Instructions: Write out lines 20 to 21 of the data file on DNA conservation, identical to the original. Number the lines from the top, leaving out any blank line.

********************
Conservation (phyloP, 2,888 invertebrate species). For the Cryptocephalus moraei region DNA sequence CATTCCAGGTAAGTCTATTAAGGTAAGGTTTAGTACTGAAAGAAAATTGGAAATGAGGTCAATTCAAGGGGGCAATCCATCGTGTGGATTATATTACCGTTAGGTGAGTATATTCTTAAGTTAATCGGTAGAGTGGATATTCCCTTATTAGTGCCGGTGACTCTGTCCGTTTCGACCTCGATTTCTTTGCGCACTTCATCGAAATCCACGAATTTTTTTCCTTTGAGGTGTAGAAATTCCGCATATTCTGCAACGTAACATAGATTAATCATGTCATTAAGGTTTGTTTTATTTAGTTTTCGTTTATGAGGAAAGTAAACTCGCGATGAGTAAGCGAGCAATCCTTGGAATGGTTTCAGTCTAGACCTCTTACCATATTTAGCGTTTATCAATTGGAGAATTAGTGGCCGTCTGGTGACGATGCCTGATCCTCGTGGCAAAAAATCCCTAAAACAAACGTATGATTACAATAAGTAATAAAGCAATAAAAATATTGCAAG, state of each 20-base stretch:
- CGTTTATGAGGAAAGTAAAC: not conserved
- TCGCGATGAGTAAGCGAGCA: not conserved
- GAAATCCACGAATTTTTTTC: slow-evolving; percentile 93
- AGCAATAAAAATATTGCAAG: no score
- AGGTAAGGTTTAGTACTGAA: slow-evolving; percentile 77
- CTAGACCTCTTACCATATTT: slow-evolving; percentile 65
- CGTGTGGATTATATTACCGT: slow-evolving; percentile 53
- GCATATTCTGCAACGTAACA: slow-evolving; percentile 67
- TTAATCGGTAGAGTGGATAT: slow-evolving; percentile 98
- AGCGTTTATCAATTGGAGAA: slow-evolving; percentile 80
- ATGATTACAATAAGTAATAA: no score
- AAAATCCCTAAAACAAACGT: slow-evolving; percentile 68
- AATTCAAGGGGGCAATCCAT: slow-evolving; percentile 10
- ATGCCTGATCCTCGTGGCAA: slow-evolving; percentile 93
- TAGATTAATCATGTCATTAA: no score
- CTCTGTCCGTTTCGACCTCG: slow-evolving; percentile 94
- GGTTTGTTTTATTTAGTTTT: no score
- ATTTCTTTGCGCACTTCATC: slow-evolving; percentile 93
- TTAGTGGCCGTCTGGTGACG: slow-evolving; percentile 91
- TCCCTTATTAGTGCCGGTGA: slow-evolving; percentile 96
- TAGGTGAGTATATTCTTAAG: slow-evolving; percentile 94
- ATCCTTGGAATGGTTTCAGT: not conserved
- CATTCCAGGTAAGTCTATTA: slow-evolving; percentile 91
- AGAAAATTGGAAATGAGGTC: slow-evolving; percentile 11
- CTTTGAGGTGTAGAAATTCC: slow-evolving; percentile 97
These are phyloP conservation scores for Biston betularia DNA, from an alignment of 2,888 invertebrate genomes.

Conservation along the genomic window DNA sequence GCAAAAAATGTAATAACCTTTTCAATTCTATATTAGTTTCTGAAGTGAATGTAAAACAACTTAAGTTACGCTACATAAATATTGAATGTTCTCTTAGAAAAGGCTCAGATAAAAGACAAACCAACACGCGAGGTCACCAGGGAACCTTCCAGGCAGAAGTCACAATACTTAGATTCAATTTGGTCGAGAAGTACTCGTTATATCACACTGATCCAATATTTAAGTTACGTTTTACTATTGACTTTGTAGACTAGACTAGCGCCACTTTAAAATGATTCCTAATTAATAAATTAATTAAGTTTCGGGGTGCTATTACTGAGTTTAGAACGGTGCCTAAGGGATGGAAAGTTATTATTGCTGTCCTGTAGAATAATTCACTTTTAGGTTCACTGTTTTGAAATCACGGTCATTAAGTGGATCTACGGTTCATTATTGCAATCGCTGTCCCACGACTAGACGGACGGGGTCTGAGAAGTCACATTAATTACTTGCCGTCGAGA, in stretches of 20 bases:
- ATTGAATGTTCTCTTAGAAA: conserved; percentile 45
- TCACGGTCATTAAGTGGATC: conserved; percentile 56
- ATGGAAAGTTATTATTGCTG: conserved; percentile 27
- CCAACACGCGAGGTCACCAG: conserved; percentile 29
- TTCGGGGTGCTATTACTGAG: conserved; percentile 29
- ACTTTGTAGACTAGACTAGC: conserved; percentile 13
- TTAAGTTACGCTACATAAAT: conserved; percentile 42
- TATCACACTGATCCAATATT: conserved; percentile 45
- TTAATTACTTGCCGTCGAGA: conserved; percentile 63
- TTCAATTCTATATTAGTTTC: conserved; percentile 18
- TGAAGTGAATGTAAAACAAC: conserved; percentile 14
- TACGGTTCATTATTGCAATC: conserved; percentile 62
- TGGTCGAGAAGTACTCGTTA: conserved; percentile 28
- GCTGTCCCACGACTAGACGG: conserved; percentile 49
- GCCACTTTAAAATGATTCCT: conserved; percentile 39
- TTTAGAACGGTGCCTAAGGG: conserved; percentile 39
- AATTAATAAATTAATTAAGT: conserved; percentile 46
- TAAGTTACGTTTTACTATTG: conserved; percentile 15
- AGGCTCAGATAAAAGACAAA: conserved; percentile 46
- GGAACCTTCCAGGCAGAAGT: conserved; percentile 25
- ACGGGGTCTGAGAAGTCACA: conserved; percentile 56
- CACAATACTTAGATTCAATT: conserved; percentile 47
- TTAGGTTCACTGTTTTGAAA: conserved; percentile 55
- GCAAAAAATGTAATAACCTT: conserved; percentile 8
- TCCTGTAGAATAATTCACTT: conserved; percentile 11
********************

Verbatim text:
- TTAGTGGCCGTCTGGTGACG: slow-evolving; percentile 91
- TCCCTTATTAGTGCCGGTGA: slow-evolving; percentile 96